Weekly Hungover Feminist Report – You don’t have to think you’re racist to say racist things Edition

Samhita’s post about gentrification and “ghetto fabulousness” has, not shockingly, turned into quite a conversation about race and privilege. I think it’s an important conversation to have, so let’s do it. The whole thing is really getting to me for four reasons.
First, my back hurts.
Second, just last week a bunch of us were sitting at a ceremony celebrating the future of reproductive rights and justice – a diverse group of young women I am proud to be counted among. And now this. Good thing all of those women were young and tough. There’s a lot that needs doing.
Third, instead of sitting here I’m supposed to be in Chicago rocking out at Sistersong.
And fourth, because as the headline says, you don’t have to mean to be racist to say racist things. And I understand that most of the readers here don’t want to be called racist. Fine. Then don’t say racist things. I’m not sugar coating this one, folks. The following comments on Samhita’s thread are either racist, or positively drowning in privilege. Regardless of how you meant it. Read them, and please take a moment to think about why I say this. Just like I assume we’d like well-meaning sexist people to think about why we respond the way we do to things they say.
I stopped writing this post and came back to it later. Now I’m not angry, I’m curious. I’d really like to hear from some of the folks whose comments I include. Thoughtfully, not just angry because you think I’m an asshole and calling you racist. I’m so rarely earnest, but I really mean it.

ooo sorry to dissmiss aspects of your culture, whatever culture you do or think you belong to. this is just so silly.
“To move into a community, uninformed, taking from it, not giving back and flaunting your expensive Ipod and “ghetto chic” accessories, is a form of violence”
Well, if I see anyone wearing a pair punk pins and they are not punk, I guess I should get offended when they come into my punk neighborhood. I guess they are taking a form of violence against my culture… oh wait, i’m white, apparently I dont have a culture.

Can we agree that equating “punk” with race is at best a weak comparison, and accept that people of color could be insulted?

But, someone walking down the street seeing me in a kimono (should I decide to wear one), is allowed to accuse me of cultural appropriation because I’m white?
I’m not trying to be inflammatory, I’m honestly curious. Is a Japanese-American person allowed to yell at me for taking away his or her culture? Am I forced to be an outsider to that culture forever simply based on my ethnicity?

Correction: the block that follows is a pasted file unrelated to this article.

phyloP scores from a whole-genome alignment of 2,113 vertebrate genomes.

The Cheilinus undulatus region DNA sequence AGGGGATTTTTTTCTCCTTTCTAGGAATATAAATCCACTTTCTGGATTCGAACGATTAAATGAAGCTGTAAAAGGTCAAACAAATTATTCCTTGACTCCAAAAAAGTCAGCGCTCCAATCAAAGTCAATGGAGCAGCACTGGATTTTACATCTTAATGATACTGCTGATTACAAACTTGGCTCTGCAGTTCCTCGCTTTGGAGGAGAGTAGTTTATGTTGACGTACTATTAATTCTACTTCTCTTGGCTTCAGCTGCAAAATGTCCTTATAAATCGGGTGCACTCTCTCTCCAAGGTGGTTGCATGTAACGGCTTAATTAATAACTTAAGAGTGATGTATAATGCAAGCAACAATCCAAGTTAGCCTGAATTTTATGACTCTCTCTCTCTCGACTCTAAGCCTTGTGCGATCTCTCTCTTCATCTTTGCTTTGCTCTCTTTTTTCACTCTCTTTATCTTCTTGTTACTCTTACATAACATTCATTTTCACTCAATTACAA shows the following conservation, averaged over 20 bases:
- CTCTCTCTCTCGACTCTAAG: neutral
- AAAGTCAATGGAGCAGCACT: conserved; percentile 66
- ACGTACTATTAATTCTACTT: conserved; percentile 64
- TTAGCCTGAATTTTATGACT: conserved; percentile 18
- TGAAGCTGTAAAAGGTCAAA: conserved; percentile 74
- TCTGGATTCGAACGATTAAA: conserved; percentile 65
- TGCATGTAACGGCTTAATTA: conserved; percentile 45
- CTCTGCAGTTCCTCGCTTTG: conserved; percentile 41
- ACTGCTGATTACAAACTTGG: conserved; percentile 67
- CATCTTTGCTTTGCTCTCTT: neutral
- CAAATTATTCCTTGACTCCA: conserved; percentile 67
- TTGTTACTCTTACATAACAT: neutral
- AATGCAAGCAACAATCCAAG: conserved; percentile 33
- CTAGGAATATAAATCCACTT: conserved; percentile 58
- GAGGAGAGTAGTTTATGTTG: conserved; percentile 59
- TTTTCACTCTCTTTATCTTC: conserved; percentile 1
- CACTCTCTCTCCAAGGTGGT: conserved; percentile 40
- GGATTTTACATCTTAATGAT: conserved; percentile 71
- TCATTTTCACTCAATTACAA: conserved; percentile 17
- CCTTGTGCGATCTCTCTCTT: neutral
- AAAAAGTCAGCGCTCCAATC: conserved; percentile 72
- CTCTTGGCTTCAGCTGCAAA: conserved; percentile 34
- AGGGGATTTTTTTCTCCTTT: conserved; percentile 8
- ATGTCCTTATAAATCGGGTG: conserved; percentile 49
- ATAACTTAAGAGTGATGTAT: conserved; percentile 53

I don’t know why you say they’d be “allowed to yell” at you. If you genuinely believe it’s ok to wear it, can’t they genuinely believe it isn’t?

How about focusing on true injustices here? This is crazy.

Your decision about what is true injustice is different from mine. Why is yours right and mine is crazy?

Stench of white privilege? Can you cite examples? I’m not trying to be a smartass, but what are we supposed to say and how do we act to keep peace in a community? I think it’s safe to assume all of us here are enlightened enough to respect and explore diversity…it just has to go both ways.

What’s funny about this comment is it’s textbook white privilege. You can assume whatever you want, but it’s clear that our idea of what constitutes respecting and exploring diversity are different. You can’t always have “peace in a community” when the community has some learning to do.

applying the term “racist” to the average feminist is going to affect us more than someone like Ann Coulter, and we will take it personally. it goes against who we are and strive to be. please keep this in mind, moving forward; we’re not as evil as you think.

Reading racist statements on a feminist blog that I contribute to affects me more than something Ann Coulter says. I take it personally. Being challenged on bullshit is what helps us become who we strive to be. Please keep this in mind, moving forward.
I could go on and on, but it’s too exhausting. I’m going to stop and see what people have to say, but I want to share a little story first (as usual). I’ve had numerous white friends over the years “jokingly” tell me I’m “not really black” or ‘practically white.” Now, they generally mean two things by that. Either I don’t act in whatever stereotypical way they associate with black people, or they want to think of me as an individual, not a member of a race. And they don’t mean it to be racist. But it is. And insulting. They’re taking whatever discomfort they have and negating something about me. Let me repeat, since I know some of the people who’ve said this to me are probably reading this post. I know you weren’t try to insult me. Hell, some think it’s a compliment. But it is an insult. And it is a racist statement. I can separate intention from result. But not having bad intentions doesn’t mean the result is invalid.
Sorry about the lack of video again, but my computer still sucks.

Today’s hangover is brought to you by Vicodin.

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